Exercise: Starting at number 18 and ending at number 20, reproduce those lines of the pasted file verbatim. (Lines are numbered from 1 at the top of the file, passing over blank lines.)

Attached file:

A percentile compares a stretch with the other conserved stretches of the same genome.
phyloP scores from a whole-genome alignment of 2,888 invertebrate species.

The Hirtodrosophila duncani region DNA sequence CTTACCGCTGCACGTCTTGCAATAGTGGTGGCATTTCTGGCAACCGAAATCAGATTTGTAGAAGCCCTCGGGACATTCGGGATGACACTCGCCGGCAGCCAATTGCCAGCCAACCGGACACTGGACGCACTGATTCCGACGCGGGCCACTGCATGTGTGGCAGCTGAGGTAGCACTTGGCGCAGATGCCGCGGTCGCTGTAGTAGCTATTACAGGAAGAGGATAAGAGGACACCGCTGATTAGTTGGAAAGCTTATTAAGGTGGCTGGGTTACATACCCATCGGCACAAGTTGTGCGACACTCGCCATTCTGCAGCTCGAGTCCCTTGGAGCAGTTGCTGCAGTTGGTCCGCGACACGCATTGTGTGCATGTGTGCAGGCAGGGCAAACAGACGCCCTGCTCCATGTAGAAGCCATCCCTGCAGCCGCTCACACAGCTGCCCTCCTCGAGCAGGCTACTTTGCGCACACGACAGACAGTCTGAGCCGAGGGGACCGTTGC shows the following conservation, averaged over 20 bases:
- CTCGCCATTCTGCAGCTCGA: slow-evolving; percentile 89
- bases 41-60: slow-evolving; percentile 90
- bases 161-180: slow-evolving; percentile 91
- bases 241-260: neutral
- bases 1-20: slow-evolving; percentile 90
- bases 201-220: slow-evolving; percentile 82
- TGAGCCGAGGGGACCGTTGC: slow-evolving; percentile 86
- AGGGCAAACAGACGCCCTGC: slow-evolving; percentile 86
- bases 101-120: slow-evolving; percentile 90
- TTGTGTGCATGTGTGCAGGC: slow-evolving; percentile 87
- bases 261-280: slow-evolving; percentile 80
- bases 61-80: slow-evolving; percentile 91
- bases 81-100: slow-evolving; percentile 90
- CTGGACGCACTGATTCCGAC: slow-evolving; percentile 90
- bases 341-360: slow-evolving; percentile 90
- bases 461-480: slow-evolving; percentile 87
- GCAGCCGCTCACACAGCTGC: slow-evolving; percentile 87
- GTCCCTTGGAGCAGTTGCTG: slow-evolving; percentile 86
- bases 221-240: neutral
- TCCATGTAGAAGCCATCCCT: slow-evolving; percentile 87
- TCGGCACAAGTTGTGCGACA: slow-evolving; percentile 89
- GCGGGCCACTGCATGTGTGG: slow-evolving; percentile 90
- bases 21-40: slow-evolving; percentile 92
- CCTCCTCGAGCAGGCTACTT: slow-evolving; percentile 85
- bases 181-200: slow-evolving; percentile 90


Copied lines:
- bases 341-360: slow-evolving; percentile 90
- bases 461-480: slow-evolving; percentile 87
- GCAGCCGCTCACACAGCTGC: slow-evolving; percentile 87